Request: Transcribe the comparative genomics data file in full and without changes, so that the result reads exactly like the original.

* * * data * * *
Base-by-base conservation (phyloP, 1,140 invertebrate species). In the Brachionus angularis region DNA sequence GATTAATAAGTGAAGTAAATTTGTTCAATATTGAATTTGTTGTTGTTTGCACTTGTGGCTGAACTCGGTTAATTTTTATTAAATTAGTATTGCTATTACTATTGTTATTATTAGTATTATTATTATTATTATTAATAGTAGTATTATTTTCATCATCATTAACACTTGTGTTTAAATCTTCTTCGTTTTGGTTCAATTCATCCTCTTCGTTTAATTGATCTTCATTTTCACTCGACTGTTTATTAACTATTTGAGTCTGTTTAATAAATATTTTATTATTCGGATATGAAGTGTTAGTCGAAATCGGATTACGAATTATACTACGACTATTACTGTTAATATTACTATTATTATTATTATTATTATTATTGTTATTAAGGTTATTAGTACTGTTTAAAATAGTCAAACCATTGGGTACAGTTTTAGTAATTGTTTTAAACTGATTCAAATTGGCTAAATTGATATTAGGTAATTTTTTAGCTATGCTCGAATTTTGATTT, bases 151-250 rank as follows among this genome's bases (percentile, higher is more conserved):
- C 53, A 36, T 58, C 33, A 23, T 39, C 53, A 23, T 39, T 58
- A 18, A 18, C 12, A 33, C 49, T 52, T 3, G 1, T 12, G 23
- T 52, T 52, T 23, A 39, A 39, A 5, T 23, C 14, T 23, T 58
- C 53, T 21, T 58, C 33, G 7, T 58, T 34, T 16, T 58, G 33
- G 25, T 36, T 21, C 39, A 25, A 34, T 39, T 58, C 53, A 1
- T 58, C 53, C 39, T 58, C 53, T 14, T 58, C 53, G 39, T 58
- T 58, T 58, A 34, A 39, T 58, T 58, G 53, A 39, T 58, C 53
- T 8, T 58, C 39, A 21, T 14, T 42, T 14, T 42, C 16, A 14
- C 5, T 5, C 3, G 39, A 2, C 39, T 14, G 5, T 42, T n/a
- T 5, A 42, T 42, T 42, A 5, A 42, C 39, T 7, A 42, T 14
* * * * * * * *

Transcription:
Base-by-base conservation (phyloP, 1,140 invertebrate species). In the Brachionus angularis region DNA sequence GATTAATAAGTGAAGTAAATTTGTTCAATATTGAATTTGTTGTTGTTTGCACTTGTGGCTGAACTCGGTTAATTTTTATTAAATTAGTATTGCTATTACTATTGTTATTATTAGTATTATTATTATTATTATTAATAGTAGTATTATTTTCATCATCATTAACACTTGTGTTTAAATCTTCTTCGTTTTGGTTCAATTCATCCTCTTCGTTTAATTGATCTTCATTTTCACTCGACTGTTTATTAACTATTTGAGTCTGTTTAATAAATATTTTATTATTCGGATATGAAGTGTTAGTCGAAATCGGATTACGAATTATACTACGACTATTACTGTTAATATTACTATTATTATTATTATTATTATTATTGTTATTAAGGTTATTAGTACTGTTTAAAATAGTCAAACCATTGGGTACAGTTTTAGTAATTGTTTTAAACTGATTCAAATTGGCTAAATTGATATTAGGTAATTTTTTAGCTATGCTCGAATTTTGATTT, bases 151-250 rank as follows among this genome's bases (percentile, higher is more conserved):
- C 53, A 36, T 58, C 33, A 23, T 39, C 53, A 23, T 39, T 58
- A 18, A 18, C 12, A 33, C 49, T 52, T 3, G 1, T 12, G 23
- T 52, T 52, T 23, A 39, A 39, A 5, T 23, C 14, T 23, T 58
- C 53, T 21, T 58, C 33, G 7, T 58, T 34, T 16, T 58, G 33
- G 25, T 36, T 21, C 39, A 25, A 34, T 39, T 58, C 53, A 1
- T 58, C 53, C 39, T 58, C 53, T 14, T 58, C 53, G 39, T 58
- T 58, T 58, A 34, A 39, T 58, T 58, G 53, A 39, T 58, C 53
- T 8, T 58, C 39, A 21, T 14, T 42, T 14, T 42, C 16, A 14
- C 5, T 5, C 3, G 39, A 2, C 39, T 14, G 5, T 42, T n/a
- T 5, A 42, T 42, T 42, A 5, A 42, C 39, T 7, A 42, T 14